Casey at the Bat: A Ballad of the Republic Sung in the Year 1888
with but one inning more to play....
Since 1888 Casey at the Bat,has been read and loved by baseball fans around the world. Now Mighty Casey has been brought to life by celebrated illustrator C. F. Payne, who captures the old-fashioned fun of an afternoon at the ballpark for a brand-new g
Caldecott Honor (2001) the illustrations, graphic elements and layout draw a reader in; they are intentended to reproduce the feel of late 19th century news publications, even using only fonts available at that time. This is a rhyming ballad.
I did not find this particular topic or book engaging but thought that the illustrations and style were promising. I think a writer looking to re-create a time period piece or get a nice feel for the era might enjoy the book. The book is beautifull...more
Author: Christopher Bing
Summary: Baseball fans and teammates place their confidence in one batter to save the day.
A. The illustrations are critiqued
B. The classic tale is told through detailed black and white drawings. The illustrations on the front and back cover mimic an old style leather binder, and set the stage for the time period and atmosphere of the 1880's baseball era. The illustrations also set the stage for this story through the depiction of each...more
In this re-imagining, we get a new feel for the tale, one that emphasizes everything that’s at stake. Here, Casey isn’t some well-honed and trained professional but KC, a young ghetto boy, a potential star, with everything riding on this...more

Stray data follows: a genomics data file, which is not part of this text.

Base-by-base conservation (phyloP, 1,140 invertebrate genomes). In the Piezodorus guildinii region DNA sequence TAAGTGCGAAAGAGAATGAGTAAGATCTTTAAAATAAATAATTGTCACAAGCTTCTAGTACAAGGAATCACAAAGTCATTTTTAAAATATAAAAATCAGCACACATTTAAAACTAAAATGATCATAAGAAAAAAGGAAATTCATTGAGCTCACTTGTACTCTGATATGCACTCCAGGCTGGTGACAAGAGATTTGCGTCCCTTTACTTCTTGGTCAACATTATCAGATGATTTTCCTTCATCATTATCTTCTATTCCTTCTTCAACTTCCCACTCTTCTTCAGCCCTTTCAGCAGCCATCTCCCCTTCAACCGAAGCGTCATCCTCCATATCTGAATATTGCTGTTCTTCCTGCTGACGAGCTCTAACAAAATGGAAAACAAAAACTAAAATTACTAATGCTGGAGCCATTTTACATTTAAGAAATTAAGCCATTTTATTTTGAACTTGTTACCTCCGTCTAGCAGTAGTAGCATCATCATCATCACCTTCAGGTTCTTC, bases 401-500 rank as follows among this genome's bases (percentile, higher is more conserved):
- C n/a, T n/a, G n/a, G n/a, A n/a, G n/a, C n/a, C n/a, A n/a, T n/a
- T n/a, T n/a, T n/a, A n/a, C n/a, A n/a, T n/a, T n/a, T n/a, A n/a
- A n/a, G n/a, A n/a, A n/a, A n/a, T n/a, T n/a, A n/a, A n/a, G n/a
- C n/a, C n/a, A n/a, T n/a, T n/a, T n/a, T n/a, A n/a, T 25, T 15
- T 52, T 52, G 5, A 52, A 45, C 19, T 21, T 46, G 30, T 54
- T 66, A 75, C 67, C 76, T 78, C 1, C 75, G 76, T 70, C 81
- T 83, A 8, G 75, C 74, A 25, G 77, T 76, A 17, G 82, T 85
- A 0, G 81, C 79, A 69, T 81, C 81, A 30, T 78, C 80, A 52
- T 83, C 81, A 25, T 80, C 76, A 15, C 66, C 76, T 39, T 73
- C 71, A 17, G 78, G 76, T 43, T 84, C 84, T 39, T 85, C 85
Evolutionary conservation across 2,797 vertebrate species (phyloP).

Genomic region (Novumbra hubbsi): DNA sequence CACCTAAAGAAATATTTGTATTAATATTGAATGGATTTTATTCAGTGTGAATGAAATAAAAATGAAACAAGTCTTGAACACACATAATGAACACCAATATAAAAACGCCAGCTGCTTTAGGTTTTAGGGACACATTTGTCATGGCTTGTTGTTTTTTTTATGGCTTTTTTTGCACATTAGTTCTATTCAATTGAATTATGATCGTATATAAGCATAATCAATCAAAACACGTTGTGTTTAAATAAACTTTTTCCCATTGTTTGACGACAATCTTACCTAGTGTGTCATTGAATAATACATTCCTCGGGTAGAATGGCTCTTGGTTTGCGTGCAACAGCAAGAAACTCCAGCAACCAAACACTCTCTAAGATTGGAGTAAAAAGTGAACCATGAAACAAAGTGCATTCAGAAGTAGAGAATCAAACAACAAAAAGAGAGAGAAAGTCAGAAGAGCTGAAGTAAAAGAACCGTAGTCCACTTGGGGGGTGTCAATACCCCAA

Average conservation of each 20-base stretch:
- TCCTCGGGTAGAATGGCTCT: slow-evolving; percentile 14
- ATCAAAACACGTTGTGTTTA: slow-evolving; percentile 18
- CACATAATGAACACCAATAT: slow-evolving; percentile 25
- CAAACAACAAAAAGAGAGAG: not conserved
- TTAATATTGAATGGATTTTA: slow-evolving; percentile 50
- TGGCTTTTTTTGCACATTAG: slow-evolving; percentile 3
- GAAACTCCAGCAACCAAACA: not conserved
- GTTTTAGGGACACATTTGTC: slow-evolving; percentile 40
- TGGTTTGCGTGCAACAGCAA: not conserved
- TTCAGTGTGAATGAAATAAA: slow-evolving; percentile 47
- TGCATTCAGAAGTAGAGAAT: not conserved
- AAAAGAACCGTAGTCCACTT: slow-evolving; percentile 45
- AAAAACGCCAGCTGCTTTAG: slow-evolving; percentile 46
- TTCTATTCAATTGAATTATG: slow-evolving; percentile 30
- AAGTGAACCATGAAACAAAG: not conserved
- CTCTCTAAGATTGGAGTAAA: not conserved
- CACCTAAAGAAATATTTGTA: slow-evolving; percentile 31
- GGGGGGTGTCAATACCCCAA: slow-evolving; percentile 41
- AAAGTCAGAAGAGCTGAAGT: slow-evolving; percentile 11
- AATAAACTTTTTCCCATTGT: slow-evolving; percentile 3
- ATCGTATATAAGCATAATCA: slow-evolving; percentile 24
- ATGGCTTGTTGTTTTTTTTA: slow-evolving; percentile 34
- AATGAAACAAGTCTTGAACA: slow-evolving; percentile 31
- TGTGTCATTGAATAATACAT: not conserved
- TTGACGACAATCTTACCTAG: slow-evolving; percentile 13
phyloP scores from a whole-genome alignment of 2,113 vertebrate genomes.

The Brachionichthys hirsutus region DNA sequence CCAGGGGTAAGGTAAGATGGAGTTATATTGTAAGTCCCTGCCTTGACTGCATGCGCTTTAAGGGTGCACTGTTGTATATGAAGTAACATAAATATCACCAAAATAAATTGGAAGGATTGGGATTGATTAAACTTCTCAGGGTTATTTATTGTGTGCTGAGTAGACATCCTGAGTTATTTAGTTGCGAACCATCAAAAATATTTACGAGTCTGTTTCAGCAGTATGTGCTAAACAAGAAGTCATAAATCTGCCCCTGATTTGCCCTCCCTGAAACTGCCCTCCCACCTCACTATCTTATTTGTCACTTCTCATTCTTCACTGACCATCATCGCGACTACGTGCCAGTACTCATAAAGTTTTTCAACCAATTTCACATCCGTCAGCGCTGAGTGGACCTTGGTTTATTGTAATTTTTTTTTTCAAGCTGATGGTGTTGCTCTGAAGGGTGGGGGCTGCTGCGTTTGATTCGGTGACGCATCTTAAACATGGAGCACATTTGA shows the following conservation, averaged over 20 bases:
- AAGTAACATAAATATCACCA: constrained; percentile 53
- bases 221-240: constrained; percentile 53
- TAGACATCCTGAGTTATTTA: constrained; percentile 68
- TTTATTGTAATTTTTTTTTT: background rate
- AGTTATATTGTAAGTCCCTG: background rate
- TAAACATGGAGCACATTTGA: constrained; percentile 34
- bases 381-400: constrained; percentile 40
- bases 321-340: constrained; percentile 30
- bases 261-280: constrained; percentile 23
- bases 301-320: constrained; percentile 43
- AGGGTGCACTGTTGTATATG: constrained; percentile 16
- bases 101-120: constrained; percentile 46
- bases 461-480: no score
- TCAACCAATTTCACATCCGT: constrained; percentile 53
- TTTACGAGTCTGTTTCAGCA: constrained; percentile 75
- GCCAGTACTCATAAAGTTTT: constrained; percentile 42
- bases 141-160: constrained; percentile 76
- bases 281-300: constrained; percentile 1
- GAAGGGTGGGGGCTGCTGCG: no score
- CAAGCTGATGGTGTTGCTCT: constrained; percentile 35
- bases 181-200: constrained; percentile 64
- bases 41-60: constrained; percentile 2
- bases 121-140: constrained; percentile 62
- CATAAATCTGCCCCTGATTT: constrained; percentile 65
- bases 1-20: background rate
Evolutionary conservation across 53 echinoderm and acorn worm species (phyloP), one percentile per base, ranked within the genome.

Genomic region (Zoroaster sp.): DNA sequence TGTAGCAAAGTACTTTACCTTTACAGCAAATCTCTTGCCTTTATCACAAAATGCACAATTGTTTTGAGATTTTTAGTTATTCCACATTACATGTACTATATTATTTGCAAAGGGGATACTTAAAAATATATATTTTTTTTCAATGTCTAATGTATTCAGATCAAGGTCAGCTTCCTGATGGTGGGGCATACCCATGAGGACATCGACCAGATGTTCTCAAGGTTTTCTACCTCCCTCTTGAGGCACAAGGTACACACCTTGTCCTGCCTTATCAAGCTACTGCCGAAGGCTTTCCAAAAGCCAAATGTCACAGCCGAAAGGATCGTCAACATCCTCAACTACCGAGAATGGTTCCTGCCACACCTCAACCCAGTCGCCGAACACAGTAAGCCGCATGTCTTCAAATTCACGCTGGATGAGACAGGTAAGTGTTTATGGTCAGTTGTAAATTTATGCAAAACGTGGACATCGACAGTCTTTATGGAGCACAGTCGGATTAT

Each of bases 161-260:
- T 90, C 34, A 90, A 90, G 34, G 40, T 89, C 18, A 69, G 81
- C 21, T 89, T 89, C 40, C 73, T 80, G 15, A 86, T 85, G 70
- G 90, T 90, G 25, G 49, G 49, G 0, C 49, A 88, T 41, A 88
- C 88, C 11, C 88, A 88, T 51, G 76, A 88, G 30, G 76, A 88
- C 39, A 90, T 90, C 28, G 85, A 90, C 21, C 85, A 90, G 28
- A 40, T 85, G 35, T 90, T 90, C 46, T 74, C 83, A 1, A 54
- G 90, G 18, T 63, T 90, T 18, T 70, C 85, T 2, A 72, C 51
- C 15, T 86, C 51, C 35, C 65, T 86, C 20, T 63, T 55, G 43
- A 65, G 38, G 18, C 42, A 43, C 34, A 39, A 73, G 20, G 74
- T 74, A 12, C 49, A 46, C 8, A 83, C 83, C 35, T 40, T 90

One article is about a mayor who supports putting fences...more
I love baseball but I’ve never been particularly fond of this poem, which here is subtitled A Ballad of the Republic, Sung in the Year 1888.
In this edition, Polacco really makes this book her...more
This is a modern take on the classic poem written in 1888 by Ernest Thayer, set in a little league context. The main character, of course, is Mighty Casey. However, in this take he is a 12 year old boy who arrogantly skips warm-ups and practices, and shows up almost late to the baseball game, believing that he is so good that it won’t matter if he warms up or not. Of course, we all know how this story ends: Mighty Casey strikes out. In the end, Casey admits he made an enormous...more
Each February we have a big poetry unit in my classroom. One of the things we do is a Poetry Scavenger Hunt. We have at least 50 poetry books on display in the room and I begin the unit by book talking each book briefly. This takes me at least a week because I read a poem from each book. Then, the kids choose what appeals to them. They can read anythin...more
I celebrate this ritual annually with the traditional reading of this American classic! I love "Casey at the Bat".
Reading of the Mudville nine puts a smile on my face. I read this with my students and my children each spring. The way things fell this year, we waited until after the season began. But it meshed well with our classroom poetry exploration....more
Even though I'm not a baseball fan, I truly enjoyed this book. I think, in a sense, everyone loves rooting for the underdog! I also love the words and the poetr...more
Awards: Caldecott Honor
Grade Level: 3-4
This poem will introduce the students to the elements of a narrative poem. This is a famous poem about a batter whose over-confidence contributes to his team losing the game. I would hand out a copy of the poem to each student. We then would go around the room taking turns reading parts of the poem until we are finished. As a follow up activity I would ask the students to think of some questions they might want to ask Casey after the game. I wo...more